If you're in Europe, look for a Moroccan, Turkish or Lebanese shop and they will most likely have the utensil you need for it. Turkish coffee itself you can find in a lot of places.
Any difference with the Turkish variety?
Not that I know of.
What do you think about ayran? It's sold in the store in Sweden. Also, we love Turkish yoghurt here!
Ayran? The best thing since sliced bread, quite literally. Goes great with fast food like kebabs or quick pilavs, really freshens you up when it's hot, and really helps with the burn if you're eating something hot or spicy. It's essentially yoghurt + water + salt, BTW.
I can't find Greek yoghurt easily on sale here, if you had a chance to compare, how dissimilar would you say the are?
I can't do a taste test right now, but I'd say Turkish yoghurt is a bit less tart. There was a controversy a few years ago, because the biggest brand of Turkish yoghurt had a Greek guy on the package (or was it the other way around?). But either way, the two are similar in style/consistency and taste.
W.r.t Turkish coffee, do you guys drink it with or without cardamom added? In Lebanon you can find either version in the store.
Ouzo sounds extremely similar to arak. We usually serve it in the same ratio you described, but it's usually enjoyed with barbequed meat. I find it compliments it very nicely.
The default recipe is plain coffee, but it's also consumed with cardamon, mastic and some other stuff added. I haven't had it with cardamom before, but I do like the mastic added version.
I've heard of arak but hadn't had a chance to taste it so far. Raki too is good with meat, I unashamedly wrote my favourite meze up there :) It's actually most closely associated here with seafood.
Do Turkish people consider Ancient Greece/Rome to be part of their cultural and historical heritage? I'm not sure how to word it clearly but as an Englishman we were part of the roman empire and because of the Romans (and 19th century Hellenophiles and democracy) Classical Greece is part of our heritage too. Films get made about Troy and Thermopylae, books, plays, etc. are written with the protagonists being Greek or Roman. People know of Marathon, Greek Gods, the Olympics, Acropolis etc. even if they aren't history fans. We attribute many of our ideals to starting in Greece however ahistorical or caveats there might be.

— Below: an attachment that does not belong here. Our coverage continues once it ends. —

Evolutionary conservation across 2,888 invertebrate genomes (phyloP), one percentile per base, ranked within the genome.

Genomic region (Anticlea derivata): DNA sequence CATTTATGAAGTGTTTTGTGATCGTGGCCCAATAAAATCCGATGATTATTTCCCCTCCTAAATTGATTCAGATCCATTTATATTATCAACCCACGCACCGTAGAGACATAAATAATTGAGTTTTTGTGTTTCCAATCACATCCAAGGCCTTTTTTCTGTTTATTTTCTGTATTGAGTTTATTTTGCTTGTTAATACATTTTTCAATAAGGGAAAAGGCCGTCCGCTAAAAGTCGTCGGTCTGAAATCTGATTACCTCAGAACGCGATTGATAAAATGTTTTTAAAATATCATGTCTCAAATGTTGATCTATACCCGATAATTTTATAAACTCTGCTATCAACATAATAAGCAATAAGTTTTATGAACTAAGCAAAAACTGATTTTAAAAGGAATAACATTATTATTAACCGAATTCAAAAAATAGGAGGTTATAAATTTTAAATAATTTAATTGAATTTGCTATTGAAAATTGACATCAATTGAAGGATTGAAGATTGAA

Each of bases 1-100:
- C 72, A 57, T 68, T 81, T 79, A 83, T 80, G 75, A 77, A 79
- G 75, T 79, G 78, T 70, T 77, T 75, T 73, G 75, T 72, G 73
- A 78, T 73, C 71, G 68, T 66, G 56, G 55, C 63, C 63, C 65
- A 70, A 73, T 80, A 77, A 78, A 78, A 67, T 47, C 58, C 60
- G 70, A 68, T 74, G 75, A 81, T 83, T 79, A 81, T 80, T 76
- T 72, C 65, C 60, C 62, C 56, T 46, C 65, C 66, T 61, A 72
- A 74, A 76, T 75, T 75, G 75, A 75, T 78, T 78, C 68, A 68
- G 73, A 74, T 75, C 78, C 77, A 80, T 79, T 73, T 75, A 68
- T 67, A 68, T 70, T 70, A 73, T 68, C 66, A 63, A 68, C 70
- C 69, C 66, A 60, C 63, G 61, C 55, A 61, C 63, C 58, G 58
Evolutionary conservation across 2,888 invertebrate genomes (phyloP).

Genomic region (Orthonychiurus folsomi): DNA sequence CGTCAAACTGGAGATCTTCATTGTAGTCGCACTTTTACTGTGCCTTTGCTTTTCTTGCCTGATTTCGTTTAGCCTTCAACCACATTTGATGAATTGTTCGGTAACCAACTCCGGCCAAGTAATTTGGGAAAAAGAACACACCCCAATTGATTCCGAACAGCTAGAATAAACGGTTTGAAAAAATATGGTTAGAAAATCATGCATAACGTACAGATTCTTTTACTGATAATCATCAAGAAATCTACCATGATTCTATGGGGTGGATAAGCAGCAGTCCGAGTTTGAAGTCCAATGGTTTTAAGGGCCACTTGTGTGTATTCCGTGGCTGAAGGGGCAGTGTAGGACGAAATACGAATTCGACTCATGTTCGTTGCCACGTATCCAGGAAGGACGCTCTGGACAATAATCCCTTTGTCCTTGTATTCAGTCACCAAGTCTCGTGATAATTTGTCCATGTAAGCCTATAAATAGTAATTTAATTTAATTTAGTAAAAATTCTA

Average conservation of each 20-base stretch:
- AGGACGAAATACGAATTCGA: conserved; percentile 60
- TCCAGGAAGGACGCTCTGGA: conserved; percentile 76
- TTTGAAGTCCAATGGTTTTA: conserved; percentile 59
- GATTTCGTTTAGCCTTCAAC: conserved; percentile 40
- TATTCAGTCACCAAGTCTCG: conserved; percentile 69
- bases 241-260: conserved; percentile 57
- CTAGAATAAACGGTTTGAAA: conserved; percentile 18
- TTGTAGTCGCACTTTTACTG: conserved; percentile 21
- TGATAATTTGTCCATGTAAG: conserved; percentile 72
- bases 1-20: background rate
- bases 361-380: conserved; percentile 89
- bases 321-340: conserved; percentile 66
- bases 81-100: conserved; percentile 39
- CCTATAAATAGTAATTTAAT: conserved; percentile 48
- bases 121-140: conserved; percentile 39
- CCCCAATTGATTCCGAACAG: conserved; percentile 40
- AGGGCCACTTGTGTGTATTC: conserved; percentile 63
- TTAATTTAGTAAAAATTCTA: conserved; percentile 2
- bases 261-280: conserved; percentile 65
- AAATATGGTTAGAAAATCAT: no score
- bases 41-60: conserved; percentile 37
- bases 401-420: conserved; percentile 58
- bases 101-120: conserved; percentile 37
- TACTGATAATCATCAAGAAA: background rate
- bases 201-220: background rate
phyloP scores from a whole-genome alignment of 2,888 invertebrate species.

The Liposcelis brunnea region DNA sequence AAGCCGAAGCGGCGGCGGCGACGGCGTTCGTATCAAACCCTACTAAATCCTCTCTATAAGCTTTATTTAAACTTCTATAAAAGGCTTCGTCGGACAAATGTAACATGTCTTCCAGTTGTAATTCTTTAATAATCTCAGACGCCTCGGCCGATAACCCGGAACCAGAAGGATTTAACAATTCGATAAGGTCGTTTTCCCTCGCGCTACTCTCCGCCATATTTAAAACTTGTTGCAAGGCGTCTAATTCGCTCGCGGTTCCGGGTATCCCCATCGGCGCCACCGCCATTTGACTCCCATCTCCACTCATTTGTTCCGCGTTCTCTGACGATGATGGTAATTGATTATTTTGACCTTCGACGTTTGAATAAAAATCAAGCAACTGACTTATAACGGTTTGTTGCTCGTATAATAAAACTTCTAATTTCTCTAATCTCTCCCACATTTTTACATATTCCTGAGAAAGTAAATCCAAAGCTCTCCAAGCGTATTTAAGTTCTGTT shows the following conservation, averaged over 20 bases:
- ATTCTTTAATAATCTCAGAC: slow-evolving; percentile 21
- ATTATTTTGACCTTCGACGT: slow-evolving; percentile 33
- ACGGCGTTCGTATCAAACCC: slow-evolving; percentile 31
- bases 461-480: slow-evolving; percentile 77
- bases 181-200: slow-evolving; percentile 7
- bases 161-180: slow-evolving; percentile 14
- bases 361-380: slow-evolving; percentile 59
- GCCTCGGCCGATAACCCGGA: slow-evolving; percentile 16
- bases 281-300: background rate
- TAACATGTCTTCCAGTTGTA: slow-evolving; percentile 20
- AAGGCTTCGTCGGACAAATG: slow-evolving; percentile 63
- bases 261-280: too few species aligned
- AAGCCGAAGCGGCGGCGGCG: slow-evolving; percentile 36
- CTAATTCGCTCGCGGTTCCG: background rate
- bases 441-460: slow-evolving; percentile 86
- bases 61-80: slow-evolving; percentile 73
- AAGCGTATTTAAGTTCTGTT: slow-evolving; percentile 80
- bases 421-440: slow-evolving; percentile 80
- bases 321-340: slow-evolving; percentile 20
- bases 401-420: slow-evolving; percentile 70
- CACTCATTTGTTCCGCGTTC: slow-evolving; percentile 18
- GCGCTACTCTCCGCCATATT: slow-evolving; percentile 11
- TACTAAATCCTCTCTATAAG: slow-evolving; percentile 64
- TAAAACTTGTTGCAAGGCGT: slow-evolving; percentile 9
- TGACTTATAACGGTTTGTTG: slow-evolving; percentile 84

I'd assume so except that in many Islamic countries there tends to be quite a big consciousness divide between pre-Islam history and post-Islam history but then again Turkish people tend to be outliers when it comes to Islam too.
It's complicated. Fact is, it's mostly the same population that inhabits the country since prehistoric times. But politics and religion complicate things, and most people more closely identify with Ottomans than their predecessors. The Republic has leaned towards the "Turks are Central Asian migrants" hypothesis, and more closely identified with pre-Greek Anatolian and Mesopotamian civilisations. There are even crazy theories like the Sun Language Theory and the Sumerians are Turks hypothesis mad people like Muazzez Ilmiye Çığ champion. Stuff like Antiquity, Ancient Greece or Romans are more viewed as exotic distant stuff in history. It's evident in history lessons or in daily smalltalk: we generally don't know of those much, it's some form of Alterity, it's not really us; altho Mehmet II assumed the title of Kaysar = Kayzer = Caesar = Emperor of Rome, which was almost recognised by Pope Pius II when he wrote a letter urging him to convert to Christianity (tho it's not all kind requests, there apparently was a Crusade going on at the time, and the letter was possibly never sent).
Fun thing is, up until last summer, my plan was to study Comparatistics and the ultimate goal was to find out about how this Turkish identity formed, and it included singling out narratives that brought about these identity crises and how the Turkish identity was formed. I wanted to try and shed some light onto the Anatolian Dark Ages, 1000--1500 AD, where the whole area saw large Islamisation and Turkification; the documents are really scarce on how all that happened, but seemingly it was a gangbang of imperial forces and local bandits clashing the shit out of their empires and religions. If I hadn't lost my interest in how nations form, or national/ethnic topics in general, I'd probably have quite a bit more to tell you about this particular subject.
TL;DR There is no aversion towards Ancient Greece or Rome, but an exotic interest; and it's not really ours.
Thanks for the reply.
Are there any local slang terms/idioms you're fond of?
What is life like there for LGBT individuals?
What's something that the rest of the world should know about Turkey, but likely doesn't?